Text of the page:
In some embodiments, the code 150 may include an encryption code or key. For example, the code 150 may include a public key of a public/private encryption key scheme. The public key may be used to encrypt communications from the device 10 to the transaction terminal 130. In yet other embodiments, the code 150 may include both an encryption key and an encoded information portion. Furthermore, the encoded information portion may be dynamic. Thus, the device 10 may be configured to decode the code 150 and use the encryption key of the code 150 to encode information, including the dynamic decoded information, to be sent to the terminal 130.
Alternative authentication schemes may also be employed. Specifically, for example, as illustrated in
As illustrated in
In other embodiments, the ATM 160 may authenticate the device 10 based on location determined by communications with a cell tower or cellular network 168 as shown in
In yet other embodiments, the location of the device 10 may be determined based on the communications with a wireless hot spot, such as a Bluetooth or Wi-Fi hot spot. For example, a hot spot 169 may be located near the ATM 160, as illustrated in
After the device 10 has been authenticated, the device 10 may list a number of accounts stored on the device 10 that may be used for the transaction. Specifically, as illustrated in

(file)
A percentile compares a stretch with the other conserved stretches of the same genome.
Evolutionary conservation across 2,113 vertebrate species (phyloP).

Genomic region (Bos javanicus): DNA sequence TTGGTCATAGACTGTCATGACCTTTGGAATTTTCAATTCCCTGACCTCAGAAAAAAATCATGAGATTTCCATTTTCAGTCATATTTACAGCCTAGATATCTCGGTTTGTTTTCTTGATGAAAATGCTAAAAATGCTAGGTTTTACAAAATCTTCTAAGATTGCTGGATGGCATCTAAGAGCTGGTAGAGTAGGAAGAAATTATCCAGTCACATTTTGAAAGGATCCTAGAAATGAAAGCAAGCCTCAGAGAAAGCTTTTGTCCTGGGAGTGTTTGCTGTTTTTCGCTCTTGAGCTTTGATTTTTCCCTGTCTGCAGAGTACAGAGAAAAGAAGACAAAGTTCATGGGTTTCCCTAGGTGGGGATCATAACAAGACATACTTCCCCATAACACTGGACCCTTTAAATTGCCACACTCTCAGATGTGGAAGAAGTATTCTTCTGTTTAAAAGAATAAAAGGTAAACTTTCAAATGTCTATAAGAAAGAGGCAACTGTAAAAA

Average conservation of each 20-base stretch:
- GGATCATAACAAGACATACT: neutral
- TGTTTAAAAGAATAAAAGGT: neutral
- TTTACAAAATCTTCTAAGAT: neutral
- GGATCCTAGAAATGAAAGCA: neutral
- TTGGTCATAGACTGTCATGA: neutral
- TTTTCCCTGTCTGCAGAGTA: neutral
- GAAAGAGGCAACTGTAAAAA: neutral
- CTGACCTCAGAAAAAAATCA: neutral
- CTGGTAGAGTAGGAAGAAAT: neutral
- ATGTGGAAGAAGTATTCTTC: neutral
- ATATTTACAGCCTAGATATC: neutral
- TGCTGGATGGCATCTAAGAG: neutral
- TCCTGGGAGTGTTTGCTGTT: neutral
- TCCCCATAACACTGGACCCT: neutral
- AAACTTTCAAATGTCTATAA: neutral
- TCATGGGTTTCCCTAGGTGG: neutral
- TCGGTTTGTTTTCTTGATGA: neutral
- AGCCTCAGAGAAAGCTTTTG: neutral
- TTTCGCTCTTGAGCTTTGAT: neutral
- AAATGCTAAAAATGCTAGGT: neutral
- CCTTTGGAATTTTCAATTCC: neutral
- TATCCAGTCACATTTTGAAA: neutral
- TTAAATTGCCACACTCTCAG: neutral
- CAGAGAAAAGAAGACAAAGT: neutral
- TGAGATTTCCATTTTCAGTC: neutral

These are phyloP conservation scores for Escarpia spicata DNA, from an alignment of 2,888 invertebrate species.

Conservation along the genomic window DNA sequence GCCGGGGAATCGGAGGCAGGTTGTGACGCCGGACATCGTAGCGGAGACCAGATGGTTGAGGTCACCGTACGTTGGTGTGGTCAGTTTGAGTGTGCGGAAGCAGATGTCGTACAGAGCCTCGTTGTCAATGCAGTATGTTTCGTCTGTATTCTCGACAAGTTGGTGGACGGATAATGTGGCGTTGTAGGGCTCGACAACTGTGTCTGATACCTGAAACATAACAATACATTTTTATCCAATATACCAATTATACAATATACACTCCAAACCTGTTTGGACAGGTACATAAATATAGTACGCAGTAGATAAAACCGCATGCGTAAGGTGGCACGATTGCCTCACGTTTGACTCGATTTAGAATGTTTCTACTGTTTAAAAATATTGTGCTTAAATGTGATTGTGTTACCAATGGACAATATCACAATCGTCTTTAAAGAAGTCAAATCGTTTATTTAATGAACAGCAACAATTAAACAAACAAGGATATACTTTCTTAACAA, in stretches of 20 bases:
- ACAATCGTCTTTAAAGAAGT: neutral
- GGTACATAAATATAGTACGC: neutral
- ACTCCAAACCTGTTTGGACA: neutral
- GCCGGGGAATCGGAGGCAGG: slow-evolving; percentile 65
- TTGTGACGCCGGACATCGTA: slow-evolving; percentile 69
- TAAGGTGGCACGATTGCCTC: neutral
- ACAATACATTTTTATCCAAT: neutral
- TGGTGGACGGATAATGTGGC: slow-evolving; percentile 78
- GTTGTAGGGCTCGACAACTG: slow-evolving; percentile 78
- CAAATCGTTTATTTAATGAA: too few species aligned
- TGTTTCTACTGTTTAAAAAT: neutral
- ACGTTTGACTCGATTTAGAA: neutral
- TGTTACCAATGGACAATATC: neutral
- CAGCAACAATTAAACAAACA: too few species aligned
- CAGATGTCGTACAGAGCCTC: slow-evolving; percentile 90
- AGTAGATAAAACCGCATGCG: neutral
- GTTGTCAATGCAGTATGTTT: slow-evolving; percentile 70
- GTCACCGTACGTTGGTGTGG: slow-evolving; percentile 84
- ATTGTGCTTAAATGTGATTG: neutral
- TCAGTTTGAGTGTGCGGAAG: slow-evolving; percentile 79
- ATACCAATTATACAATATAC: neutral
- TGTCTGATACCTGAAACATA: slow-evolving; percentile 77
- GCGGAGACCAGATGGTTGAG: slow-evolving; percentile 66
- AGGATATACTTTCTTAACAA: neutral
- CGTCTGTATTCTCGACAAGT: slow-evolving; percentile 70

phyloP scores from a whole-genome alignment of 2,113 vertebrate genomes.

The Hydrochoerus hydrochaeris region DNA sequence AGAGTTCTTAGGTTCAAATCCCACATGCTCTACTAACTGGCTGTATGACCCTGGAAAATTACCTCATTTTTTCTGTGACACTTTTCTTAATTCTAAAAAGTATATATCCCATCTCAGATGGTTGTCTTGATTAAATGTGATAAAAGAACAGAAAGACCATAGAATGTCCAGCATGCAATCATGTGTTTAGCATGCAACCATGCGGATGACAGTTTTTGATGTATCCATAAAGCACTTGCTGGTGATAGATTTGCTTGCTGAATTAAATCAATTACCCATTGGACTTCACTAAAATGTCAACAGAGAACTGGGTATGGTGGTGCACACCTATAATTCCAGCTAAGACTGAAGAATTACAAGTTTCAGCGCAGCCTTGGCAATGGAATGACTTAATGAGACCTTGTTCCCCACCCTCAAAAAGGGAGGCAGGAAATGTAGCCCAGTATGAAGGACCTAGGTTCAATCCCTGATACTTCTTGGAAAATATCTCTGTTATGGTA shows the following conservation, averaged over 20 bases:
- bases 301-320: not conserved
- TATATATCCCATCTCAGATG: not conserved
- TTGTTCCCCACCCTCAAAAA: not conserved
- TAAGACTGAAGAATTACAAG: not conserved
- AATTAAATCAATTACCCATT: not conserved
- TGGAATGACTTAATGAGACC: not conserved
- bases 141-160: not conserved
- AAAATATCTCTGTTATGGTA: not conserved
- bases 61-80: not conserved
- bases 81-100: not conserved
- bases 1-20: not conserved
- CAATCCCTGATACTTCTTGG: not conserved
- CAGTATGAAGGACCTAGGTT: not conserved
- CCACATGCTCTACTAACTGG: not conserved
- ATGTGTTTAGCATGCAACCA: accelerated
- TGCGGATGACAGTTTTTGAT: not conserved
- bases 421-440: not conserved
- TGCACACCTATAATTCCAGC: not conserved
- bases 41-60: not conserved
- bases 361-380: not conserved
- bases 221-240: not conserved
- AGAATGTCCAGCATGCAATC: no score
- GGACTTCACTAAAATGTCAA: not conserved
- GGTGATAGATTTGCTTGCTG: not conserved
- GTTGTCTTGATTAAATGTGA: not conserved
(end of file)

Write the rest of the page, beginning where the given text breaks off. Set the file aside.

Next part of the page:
Referring again to
In some embodiments, the order of the numbering may be altered for the number pad 196. Specifically, as illustrated in
In addition to changing the order after each number is entered or changing the order of the numbering in general, the tones associated with the numbers may be altered so that the number being pressed cannot be discerned based upon the tones associated with pressing the numbers. Additionally, in some embodiments, the tones may be associated with a particular location on the screen, such that, when the numbers are scrambled, a tone associated with a location is not associated with a number for which is traditionally associated but may give the impression that a particular digit conventionally associated with the location is being pressed.
Referring back to
Upon selection of the make a withdrawal option, a user may be brought to a withdrawal screen 220 which may display various amounts of cash for withdrawal. Additionally, a user may select an “other” button 222 and enter an amount other than those listed. If a user selects a cancel button 224 the user is returned to the welcome screen 206 to make a different selection as to the type of transaction to be conducted. Alternatively, if the user selects an amount and presses the continue button 226 the user may be brought to a transaction complete screen 228 that may indicate that the transaction has been completed and an e-receipt is being mailed to an email account associated with the account. Additionally, the terminal 130 may provide the user with the request amount of cash. The user may then select to conduct a new transaction by pressing the new transaction button 230 or, alternatively, finish and close out the transaction by pressing the done button 232.
Referring now to